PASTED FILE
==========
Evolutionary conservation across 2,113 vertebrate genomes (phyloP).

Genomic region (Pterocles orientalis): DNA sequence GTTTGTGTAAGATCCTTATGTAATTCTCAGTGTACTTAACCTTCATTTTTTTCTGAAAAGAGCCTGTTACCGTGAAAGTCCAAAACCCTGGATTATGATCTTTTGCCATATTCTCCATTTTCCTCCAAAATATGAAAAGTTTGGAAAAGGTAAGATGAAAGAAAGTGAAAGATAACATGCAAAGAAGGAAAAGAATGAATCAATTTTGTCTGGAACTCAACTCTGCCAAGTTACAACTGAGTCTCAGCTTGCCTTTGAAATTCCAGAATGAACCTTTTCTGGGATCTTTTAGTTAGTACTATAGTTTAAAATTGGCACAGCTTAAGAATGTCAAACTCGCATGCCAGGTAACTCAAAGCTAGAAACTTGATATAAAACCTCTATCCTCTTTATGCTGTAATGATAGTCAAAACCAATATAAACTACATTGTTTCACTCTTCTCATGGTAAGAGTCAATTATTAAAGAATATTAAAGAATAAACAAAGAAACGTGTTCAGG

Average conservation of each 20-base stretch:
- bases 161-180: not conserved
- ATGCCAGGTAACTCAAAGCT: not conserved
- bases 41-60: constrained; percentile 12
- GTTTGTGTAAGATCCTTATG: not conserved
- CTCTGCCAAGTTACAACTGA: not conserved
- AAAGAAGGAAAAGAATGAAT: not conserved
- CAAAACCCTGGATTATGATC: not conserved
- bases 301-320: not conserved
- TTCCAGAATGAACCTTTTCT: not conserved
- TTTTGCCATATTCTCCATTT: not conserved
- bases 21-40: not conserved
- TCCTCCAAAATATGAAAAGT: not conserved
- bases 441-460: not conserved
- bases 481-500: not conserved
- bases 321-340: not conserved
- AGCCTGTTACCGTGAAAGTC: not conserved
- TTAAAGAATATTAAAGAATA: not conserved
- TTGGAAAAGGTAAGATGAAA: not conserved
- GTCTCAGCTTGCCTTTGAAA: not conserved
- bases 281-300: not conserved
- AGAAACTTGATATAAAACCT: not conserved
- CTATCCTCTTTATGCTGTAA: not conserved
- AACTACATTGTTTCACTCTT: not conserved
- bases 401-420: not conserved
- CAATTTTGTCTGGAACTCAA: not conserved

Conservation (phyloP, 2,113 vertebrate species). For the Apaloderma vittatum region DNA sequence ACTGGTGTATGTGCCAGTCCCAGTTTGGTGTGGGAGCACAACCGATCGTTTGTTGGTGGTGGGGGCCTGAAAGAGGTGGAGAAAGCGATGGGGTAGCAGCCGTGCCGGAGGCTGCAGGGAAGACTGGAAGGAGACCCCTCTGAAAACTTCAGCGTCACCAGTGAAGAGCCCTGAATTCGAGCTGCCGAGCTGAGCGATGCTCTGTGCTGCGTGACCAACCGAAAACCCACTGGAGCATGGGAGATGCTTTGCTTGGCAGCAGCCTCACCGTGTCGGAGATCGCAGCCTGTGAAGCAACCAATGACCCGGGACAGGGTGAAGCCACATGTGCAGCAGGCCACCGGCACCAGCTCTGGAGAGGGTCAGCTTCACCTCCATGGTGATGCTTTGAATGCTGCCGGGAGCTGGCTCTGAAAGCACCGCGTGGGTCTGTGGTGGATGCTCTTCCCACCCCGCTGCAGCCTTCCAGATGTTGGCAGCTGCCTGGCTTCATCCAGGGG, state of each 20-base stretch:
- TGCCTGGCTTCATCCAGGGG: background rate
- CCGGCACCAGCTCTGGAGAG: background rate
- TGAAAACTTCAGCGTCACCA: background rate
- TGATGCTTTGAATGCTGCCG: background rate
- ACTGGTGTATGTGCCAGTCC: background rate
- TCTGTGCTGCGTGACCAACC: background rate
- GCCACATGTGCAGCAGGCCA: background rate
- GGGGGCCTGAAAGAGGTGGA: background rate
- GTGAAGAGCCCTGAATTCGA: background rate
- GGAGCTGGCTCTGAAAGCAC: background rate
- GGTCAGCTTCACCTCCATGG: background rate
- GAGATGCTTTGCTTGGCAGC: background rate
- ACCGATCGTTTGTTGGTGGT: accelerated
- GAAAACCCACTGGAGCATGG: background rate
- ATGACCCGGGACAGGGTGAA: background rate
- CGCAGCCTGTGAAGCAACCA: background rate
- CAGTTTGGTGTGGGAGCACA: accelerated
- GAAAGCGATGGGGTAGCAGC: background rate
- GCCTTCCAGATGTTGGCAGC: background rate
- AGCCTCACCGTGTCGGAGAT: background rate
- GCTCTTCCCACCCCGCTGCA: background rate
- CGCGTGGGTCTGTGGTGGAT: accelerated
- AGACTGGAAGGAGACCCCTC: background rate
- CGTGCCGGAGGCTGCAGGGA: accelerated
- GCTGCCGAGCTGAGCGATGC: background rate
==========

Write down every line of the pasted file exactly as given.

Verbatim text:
Evolutionary conservation across 2,113 vertebrate genomes (phyloP).

Genomic region (Pterocles orientalis): DNA sequence GTTTGTGTAAGATCCTTATGTAATTCTCAGTGTACTTAACCTTCATTTTTTTCTGAAAAGAGCCTGTTACCGTGAAAGTCCAAAACCCTGGATTATGATCTTTTGCCATATTCTCCATTTTCCTCCAAAATATGAAAAGTTTGGAAAAGGTAAGATGAAAGAAAGTGAAAGATAACATGCAAAGAAGGAAAAGAATGAATCAATTTTGTCTGGAACTCAACTCTGCCAAGTTACAACTGAGTCTCAGCTTGCCTTTGAAATTCCAGAATGAACCTTTTCTGGGATCTTTTAGTTAGTACTATAGTTTAAAATTGGCACAGCTTAAGAATGTCAAACTCGCATGCCAGGTAACTCAAAGCTAGAAACTTGATATAAAACCTCTATCCTCTTTATGCTGTAATGATAGTCAAAACCAATATAAACTACATTGTTTCACTCTTCTCATGGTAAGAGTCAATTATTAAAGAATATTAAAGAATAAACAAAGAAACGTGTTCAGG

Average conservation of each 20-base stretch:
- bases 161-180: not conserved
- ATGCCAGGTAACTCAAAGCT: not conserved
- bases 41-60: constrained; percentile 12
- GTTTGTGTAAGATCCTTATG: not conserved
- CTCTGCCAAGTTACAACTGA: not conserved
- AAAGAAGGAAAAGAATGAAT: not conserved
- CAAAACCCTGGATTATGATC: not conserved
- bases 301-320: not conserved
- TTCCAGAATGAACCTTTTCT: not conserved
- TTTTGCCATATTCTCCATTT: not conserved
- bases 21-40: not conserved
- TCCTCCAAAATATGAAAAGT: not conserved
- bases 441-460: not conserved
- bases 481-500: not conserved
- bases 321-340: not conserved
- AGCCTGTTACCGTGAAAGTC: not conserved
- TTAAAGAATATTAAAGAATA: not conserved
- TTGGAAAAGGTAAGATGAAA: not conserved
- GTCTCAGCTTGCCTTTGAAA: not conserved
- bases 281-300: not conserved
- AGAAACTTGATATAAAACCT: not conserved
- CTATCCTCTTTATGCTGTAA: not conserved
- AACTACATTGTTTCACTCTT: not conserved
- bases 401-420: not conserved
- CAATTTTGTCTGGAACTCAA: not conserved

Conservation (phyloP, 2,113 vertebrate species). For the Apaloderma vittatum region DNA sequence ACTGGTGTATGTGCCAGTCCCAGTTTGGTGTGGGAGCACAACCGATCGTTTGTTGGTGGTGGGGGCCTGAAAGAGGTGGAGAAAGCGATGGGGTAGCAGCCGTGCCGGAGGCTGCAGGGAAGACTGGAAGGAGACCCCTCTGAAAACTTCAGCGTCACCAGTGAAGAGCCCTGAATTCGAGCTGCCGAGCTGAGCGATGCTCTGTGCTGCGTGACCAACCGAAAACCCACTGGAGCATGGGAGATGCTTTGCTTGGCAGCAGCCTCACCGTGTCGGAGATCGCAGCCTGTGAAGCAACCAATGACCCGGGACAGGGTGAAGCCACATGTGCAGCAGGCCACCGGCACCAGCTCTGGAGAGGGTCAGCTTCACCTCCATGGTGATGCTTTGAATGCTGCCGGGAGCTGGCTCTGAAAGCACCGCGTGGGTCTGTGGTGGATGCTCTTCCCACCCCGCTGCAGCCTTCCAGATGTTGGCAGCTGCCTGGCTTCATCCAGGGG, state of each 20-base stretch:
- TGCCTGGCTTCATCCAGGGG: background rate
- CCGGCACCAGCTCTGGAGAG: background rate
- TGAAAACTTCAGCGTCACCA: background rate
- TGATGCTTTGAATGCTGCCG: background rate
- ACTGGTGTATGTGCCAGTCC: background rate
- TCTGTGCTGCGTGACCAACC: background rate
- GCCACATGTGCAGCAGGCCA: background rate
- GGGGGCCTGAAAGAGGTGGA: background rate
- GTGAAGAGCCCTGAATTCGA: background rate
- GGAGCTGGCTCTGAAAGCAC: background rate
- GGTCAGCTTCACCTCCATGG: background rate
- GAGATGCTTTGCTTGGCAGC: background rate
- ACCGATCGTTTGTTGGTGGT: accelerated
- GAAAACCCACTGGAGCATGG: background rate
- ATGACCCGGGACAGGGTGAA: background rate
- CGCAGCCTGTGAAGCAACCA: background rate
- CAGTTTGGTGTGGGAGCACA: accelerated
- GAAAGCGATGGGGTAGCAGC: background rate
- GCCTTCCAGATGTTGGCAGC: background rate
- AGCCTCACCGTGTCGGAGAT: background rate
- GCTCTTCCCACCCCGCTGCA: background rate
- CGCGTGGGTCTGTGGTGGAT: accelerated
- AGACTGGAAGGAGACCCCTC: background rate
- CGTGCCGGAGGCTGCAGGGA: accelerated
- GCTGCCGAGCTGAGCGATGC: background rate